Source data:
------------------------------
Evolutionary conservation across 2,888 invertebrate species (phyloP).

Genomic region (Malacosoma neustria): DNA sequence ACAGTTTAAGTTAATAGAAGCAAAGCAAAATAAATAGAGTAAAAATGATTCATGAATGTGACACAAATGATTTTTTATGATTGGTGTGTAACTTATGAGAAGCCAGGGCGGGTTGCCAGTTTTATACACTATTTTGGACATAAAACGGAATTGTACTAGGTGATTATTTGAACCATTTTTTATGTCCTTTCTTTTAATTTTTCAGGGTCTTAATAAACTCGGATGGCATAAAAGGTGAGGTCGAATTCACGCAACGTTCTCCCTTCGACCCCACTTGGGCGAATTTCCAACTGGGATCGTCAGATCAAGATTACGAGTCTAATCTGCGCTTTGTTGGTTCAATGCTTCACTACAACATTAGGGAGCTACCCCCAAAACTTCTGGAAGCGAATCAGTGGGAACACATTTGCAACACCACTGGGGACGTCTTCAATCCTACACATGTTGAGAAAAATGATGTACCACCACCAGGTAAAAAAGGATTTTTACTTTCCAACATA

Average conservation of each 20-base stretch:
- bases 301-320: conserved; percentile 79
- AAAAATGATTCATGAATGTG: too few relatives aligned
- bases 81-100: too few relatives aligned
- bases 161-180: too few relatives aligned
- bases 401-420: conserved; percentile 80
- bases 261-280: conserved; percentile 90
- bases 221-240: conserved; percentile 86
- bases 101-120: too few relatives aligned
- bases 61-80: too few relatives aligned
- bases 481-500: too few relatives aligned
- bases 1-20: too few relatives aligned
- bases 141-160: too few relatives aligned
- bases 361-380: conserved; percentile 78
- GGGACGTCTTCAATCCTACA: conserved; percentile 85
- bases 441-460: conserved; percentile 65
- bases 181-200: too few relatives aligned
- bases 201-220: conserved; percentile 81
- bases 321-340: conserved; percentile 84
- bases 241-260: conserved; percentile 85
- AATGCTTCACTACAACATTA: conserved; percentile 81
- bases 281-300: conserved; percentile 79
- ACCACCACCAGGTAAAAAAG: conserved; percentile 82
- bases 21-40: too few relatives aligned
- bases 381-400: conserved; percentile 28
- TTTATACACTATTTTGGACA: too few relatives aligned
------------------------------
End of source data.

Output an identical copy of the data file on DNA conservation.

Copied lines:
Evolutionary conservation across 2,888 invertebrate species (phyloP).

Genomic region (Malacosoma neustria): DNA sequence ACAGTTTAAGTTAATAGAAGCAAAGCAAAATAAATAGAGTAAAAATGATTCATGAATGTGACACAAATGATTTTTTATGATTGGTGTGTAACTTATGAGAAGCCAGGGCGGGTTGCCAGTTTTATACACTATTTTGGACATAAAACGGAATTGTACTAGGTGATTATTTGAACCATTTTTTATGTCCTTTCTTTTAATTTTTCAGGGTCTTAATAAACTCGGATGGCATAAAAGGTGAGGTCGAATTCACGCAACGTTCTCCCTTCGACCCCACTTGGGCGAATTTCCAACTGGGATCGTCAGATCAAGATTACGAGTCTAATCTGCGCTTTGTTGGTTCAATGCTTCACTACAACATTAGGGAGCTACCCCCAAAACTTCTGGAAGCGAATCAGTGGGAACACATTTGCAACACCACTGGGGACGTCTTCAATCCTACACATGTTGAGAAAAATGATGTACCACCACCAGGTAAAAAAGGATTTTTACTTTCCAACATA

Average conservation of each 20-base stretch:
- bases 301-320: conserved; percentile 79
- AAAAATGATTCATGAATGTG: too few relatives aligned
- bases 81-100: too few relatives aligned
- bases 161-180: too few relatives aligned
- bases 401-420: conserved; percentile 80
- bases 261-280: conserved; percentile 90
- bases 221-240: conserved; percentile 86
- bases 101-120: too few relatives aligned
- bases 61-80: too few relatives aligned
- bases 481-500: too few relatives aligned
- bases 1-20: too few relatives aligned
- bases 141-160: too few relatives aligned
- bases 361-380: conserved; percentile 78
- GGGACGTCTTCAATCCTACA: conserved; percentile 85
- bases 441-460: conserved; percentile 65
- bases 181-200: too few relatives aligned
- bases 201-220: conserved; percentile 81
- bases 321-340: conserved; percentile 84
- bases 241-260: conserved; percentile 85
- AATGCTTCACTACAACATTA: conserved; percentile 81
- bases 281-300: conserved; percentile 79
- ACCACCACCAGGTAAAAAAG: conserved; percentile 82
- bases 21-40: too few relatives aligned
- bases 381-400: conserved; percentile 28
- TTTATACACTATTTTGGACA: too few relatives aligned